Porth Dafarch

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Porth Dafarch
The beach at Porth Dafarch - geograph.org.uk - 895487.jpg
Beach at Porth Dafarch
Porth Dafarch is near Holy Island, Anglesey
Porth Dafarch is near Holy Island, Anglesey
Porth Dafarch
Porth Dafarch shown within Anglesey
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53°17′12″N 4°39′08″W / 53.2867°N 4.6521°W / 53.2867; -4.6521Coordinates: 53°17′12″N 4°39′08″W / 53.2867°N 4.6521°W / 53.2867; -4.6521

Porth Dafarch is a small bay on the west coast of Anglesey in North Wales. The inlet is on the west side of Holy Island, Anglesey about 2 mi (3.2 km) southwest of Holyhead and 1.5 mi (2.4 km) northwest of Trearddur Bay.[1] It has a sandy beach and is a popular visitor destination.

Etymology[edit]

The origins of the name are uncertain. Although some claim that the placename is a contraction of Porth Dau Farch ("Harbour of the Two Stallions"), scholars are fairly sure that this is not the case. Indeed, in documents the name has been recorded as Porth Davagh ("Davagh's Harbour") (1545), Porth Daverch (1878), Porth y Dafarch (1799), Porth y Daferch (1789), and the present Porth Dafarch (since 1838).[2] It has been tentatively suggested that "Tafarch" (which takes a soft mutation after porth to become "Dafarch") was a personal name, albeit not a common one.[3]

History[edit]

The bay, which is roughly 100 metres across, is created from Precambrian rock that has been eroded into high cliffs and sea caves. As part of Holy Island, Anglesey, it belongs to the large geological feature known as the Monian Supergroup. It opens out southwest into the Irish Sea.

Porth Dafarch was used from the mid-17th to early-19th century as an alternative to the main port of Holyhead when it was affected by adverse weather conditions in the Irish Sea. Passengers would use the sheltered bay to set sail for Dublin in Ireland. However, with the commencement of a steam service in 1822 (and the construction of the Holyhead Breakwater), Porth Dafarch was no longer required as an alternative port.[4]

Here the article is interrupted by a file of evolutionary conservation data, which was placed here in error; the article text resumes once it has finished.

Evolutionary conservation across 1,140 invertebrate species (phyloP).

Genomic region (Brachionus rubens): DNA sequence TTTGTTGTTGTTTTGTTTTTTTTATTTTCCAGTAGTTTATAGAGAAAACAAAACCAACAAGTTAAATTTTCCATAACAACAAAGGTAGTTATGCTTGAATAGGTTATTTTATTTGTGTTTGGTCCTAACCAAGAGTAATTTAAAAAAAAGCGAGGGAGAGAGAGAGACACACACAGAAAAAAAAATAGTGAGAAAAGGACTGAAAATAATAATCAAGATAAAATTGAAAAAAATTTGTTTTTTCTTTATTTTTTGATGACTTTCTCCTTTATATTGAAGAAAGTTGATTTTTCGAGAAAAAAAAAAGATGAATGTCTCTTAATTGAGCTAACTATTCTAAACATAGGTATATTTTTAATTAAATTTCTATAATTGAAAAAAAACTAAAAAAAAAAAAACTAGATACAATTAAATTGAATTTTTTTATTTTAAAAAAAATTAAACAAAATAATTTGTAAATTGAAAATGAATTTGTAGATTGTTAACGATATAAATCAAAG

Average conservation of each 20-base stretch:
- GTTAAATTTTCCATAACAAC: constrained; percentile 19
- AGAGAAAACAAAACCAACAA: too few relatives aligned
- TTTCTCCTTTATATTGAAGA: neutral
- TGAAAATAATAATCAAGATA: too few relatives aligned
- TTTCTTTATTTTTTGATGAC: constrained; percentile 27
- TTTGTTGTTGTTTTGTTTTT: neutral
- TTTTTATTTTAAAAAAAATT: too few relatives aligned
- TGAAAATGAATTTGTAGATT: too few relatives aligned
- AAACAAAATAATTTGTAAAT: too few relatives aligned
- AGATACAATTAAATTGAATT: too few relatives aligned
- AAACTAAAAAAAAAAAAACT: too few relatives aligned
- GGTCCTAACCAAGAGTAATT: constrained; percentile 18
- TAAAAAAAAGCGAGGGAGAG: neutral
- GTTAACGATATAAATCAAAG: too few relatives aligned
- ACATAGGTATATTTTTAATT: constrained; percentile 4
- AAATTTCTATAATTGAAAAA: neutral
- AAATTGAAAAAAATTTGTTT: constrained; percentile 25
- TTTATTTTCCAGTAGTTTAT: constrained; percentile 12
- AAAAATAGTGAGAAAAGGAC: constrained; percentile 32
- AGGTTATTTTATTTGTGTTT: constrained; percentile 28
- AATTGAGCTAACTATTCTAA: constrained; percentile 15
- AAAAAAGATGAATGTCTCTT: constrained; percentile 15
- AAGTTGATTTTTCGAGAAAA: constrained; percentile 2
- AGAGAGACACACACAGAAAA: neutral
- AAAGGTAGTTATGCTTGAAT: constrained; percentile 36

The bay is a popular visitor destination because of its sandy beach and the opportunity for rock-pooling.[5] It is also popular for watersports, particularly windsurfing, surfing, canoeing, sailing and jet skiing. Scuba divers are able to view the Missouri, a 3000-ton vessel that was wrecked in 1886 on its way to Boston.[6] The bay is in close proximity to campsites and the Anglesey Coastal Path.

CeltixConnect,[7] an underwater fibre-optic cable of 72 fibre pairs linking Dublin to the UK, makes landfall at Porth Dafarch. It was laid over a period of about 30 days between mid-December 2011 and mid-January 2012.

References[edit]

  1. ^ OS Landranger 114: Anglesey / Ynys Môn. Ordnance Survey. 2016. ISBN 978-0-319-26212-2. 
  2. ^ "Melville Richards Archive Place-Name Database". Place Name Research Centre. Archif Melvyn Richards. Retrieved 14 June 2016. 
  3. ^ "Ynys Môn: Enwau llefydd". BBC Lleol, Gogledd Orllewin. Retrieved 14 June 2016. 
  4. ^ Ayres, George (2011). History of the Mail Routes to Ireland Until 1850. Lulu.com. p. 84. ISBN 978-1-4466-0504-2. 
  5. ^ Martin, Kate. "The joys of rockpooling". The National Trust. Retrieved 14 June 2016. 
  6. ^ "Porth Dafarch Beach". North Wales Holiday Cottages. Retrieved 14 June 2016. 
  7. ^ "Submarine fibre-optic cable boosts Ireland's global connectivity". Engineers Ireland. Retrieved 25 June 2018. 

External links[edit]